Choosing spacing for your eucalyptus during transplanting: This is how I did it right!

My piece of land is approximately 2.5 acres (approximately 10,000 meters). That means, using 1 x 1 spacing, I will have 10,000 trees, but this will compromise primary growth. If I use 1.5m x 1.5m, I end up with about 4,500 trees. 2.5m x 2.5m leaves with approximately 1,600 trees. With ths last option, trees will have better spacing which allow them to grow fast (primary growth), but you have very few of them. Imagine having 1600 trees on a whole 2-acre piece of land! Obviously, you want to have as many trees as possible, but choosing the first option comes with its own trade off. The good news is that there is a way to go with option 1 without compromising your plant’s long-term primary growth. After your trees mature enough for use as medium-size round poles (see the figure below), you can do some thinning to reduce the population and increase spacing. Let’s say that for every 4 trees, you can 3 and remain with 1, which means you will have a spacing of 3m x 3m, which is okay.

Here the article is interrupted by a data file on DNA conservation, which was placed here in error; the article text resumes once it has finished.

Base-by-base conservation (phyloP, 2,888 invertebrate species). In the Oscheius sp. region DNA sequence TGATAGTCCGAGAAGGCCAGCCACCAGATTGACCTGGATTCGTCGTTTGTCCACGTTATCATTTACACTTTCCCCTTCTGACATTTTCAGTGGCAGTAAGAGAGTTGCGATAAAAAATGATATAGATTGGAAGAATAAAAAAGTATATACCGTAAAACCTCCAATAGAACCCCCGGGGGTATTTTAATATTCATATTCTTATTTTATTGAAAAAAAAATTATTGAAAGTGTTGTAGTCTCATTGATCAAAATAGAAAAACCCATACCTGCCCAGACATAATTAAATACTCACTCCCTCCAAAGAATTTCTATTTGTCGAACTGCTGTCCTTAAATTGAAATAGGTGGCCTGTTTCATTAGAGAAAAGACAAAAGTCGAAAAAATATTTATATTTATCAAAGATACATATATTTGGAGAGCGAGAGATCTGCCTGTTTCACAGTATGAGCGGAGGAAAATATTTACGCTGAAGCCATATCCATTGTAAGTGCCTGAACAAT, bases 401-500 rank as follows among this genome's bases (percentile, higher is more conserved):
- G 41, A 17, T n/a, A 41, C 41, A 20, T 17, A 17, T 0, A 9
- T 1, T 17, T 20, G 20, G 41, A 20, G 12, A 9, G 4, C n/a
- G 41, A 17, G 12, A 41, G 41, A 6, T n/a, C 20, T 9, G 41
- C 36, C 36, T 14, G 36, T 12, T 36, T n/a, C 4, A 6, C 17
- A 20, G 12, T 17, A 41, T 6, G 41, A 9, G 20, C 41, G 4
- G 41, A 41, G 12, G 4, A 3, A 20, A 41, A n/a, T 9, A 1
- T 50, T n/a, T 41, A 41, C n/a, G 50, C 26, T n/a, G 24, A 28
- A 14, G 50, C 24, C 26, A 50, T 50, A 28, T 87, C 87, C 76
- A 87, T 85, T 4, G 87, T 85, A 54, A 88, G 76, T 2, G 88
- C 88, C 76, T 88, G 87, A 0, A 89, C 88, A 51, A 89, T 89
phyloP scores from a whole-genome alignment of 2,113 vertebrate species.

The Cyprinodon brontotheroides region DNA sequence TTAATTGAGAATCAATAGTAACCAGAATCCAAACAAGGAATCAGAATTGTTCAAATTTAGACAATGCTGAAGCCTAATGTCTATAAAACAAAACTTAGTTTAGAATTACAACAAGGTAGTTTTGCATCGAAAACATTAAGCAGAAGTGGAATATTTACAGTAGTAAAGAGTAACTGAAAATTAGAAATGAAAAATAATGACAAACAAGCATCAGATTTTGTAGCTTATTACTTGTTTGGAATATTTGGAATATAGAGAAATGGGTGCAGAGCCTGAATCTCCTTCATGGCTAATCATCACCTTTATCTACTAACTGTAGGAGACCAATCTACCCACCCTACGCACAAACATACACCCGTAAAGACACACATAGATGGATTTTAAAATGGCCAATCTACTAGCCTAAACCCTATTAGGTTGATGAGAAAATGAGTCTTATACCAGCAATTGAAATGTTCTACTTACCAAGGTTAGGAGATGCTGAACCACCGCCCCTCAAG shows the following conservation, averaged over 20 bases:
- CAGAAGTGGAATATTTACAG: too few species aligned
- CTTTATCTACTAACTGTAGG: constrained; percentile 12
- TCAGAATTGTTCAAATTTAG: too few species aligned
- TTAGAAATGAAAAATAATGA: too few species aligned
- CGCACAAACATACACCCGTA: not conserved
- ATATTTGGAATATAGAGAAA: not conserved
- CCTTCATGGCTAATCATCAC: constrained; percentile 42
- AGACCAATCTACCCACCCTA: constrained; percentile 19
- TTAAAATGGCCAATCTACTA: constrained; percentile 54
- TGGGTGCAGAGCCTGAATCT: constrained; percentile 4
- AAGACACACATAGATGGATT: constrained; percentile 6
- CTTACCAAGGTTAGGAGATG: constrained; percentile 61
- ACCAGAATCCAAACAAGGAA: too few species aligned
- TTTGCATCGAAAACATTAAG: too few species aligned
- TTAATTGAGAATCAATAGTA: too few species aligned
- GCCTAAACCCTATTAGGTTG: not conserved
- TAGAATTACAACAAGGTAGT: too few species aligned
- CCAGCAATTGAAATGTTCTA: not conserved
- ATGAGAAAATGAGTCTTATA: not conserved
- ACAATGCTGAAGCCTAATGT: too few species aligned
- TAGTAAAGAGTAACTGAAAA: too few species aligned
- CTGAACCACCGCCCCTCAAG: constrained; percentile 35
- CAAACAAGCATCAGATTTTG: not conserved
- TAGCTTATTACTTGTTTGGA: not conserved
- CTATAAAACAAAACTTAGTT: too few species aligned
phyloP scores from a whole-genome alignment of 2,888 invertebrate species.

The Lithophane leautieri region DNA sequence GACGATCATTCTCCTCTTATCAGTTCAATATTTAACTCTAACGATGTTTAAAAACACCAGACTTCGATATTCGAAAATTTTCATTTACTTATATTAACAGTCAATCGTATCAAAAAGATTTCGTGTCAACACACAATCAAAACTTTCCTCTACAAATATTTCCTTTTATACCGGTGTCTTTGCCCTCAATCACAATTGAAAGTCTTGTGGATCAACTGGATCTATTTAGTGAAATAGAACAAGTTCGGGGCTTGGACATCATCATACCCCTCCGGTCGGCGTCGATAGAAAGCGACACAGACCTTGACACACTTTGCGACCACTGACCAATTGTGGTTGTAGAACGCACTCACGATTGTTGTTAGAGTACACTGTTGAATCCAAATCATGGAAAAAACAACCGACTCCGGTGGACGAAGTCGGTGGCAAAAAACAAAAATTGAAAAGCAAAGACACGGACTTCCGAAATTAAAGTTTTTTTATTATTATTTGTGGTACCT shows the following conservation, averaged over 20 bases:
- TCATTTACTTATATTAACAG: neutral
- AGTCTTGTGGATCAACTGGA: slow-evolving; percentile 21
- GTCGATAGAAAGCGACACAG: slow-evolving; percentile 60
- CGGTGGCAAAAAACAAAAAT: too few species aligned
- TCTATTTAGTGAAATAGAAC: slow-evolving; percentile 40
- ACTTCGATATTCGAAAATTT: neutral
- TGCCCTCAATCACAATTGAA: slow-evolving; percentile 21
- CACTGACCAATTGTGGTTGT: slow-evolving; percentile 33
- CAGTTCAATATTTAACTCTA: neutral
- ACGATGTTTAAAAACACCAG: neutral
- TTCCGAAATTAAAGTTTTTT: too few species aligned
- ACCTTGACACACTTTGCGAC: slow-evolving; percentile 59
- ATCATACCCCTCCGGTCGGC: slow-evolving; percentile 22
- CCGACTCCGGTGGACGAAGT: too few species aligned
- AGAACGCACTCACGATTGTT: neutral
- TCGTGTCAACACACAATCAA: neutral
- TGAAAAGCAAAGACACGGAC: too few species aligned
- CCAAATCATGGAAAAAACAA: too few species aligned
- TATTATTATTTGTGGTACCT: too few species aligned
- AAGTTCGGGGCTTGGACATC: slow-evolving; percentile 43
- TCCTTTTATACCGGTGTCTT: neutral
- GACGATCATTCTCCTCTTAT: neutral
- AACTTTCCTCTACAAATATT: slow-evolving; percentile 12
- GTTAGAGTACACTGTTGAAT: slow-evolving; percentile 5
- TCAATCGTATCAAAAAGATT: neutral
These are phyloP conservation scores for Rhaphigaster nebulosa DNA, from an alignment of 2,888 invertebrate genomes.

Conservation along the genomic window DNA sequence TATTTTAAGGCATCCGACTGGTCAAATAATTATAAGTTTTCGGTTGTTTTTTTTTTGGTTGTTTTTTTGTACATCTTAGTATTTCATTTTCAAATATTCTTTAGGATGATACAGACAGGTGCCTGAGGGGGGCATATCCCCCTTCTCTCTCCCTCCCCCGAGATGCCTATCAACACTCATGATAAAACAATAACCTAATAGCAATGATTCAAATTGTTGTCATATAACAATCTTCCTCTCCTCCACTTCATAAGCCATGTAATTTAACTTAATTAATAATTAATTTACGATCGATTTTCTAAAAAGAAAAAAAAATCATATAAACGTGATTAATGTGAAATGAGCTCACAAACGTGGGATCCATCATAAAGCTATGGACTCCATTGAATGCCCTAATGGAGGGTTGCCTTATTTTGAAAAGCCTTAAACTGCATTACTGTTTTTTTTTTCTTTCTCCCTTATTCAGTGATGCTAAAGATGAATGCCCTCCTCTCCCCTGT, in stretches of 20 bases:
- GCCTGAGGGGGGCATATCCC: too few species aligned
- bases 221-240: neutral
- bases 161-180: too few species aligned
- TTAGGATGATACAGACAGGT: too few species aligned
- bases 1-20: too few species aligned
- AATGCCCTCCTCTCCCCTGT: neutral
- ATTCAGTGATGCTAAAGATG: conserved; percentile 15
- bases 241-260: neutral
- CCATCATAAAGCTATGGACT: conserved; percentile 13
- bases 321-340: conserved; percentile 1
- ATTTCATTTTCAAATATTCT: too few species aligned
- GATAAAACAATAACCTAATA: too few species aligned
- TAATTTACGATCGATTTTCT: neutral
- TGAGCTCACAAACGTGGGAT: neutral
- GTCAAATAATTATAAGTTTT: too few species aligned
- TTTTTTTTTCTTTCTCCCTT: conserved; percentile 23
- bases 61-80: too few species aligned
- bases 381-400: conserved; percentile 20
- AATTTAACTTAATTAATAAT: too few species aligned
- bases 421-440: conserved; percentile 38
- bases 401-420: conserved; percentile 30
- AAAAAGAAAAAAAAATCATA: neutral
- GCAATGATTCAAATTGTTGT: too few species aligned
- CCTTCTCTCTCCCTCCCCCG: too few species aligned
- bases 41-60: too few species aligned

Following this strategy has numerous benefits

  1. Maximize your land use: You can maximize the use of your land by avoiding giving your plants extremely large spacing during their early stages of development
  2. Quick money: Most commercial trees mature within 3-10 years. So, you have to wait for some time before you can reap from your hard work. With this strategy, you have the opportunity to make quick money by selling your round poles to builders and hardware operators. Note that round poles of this size are in high demand.
Round pole usable size

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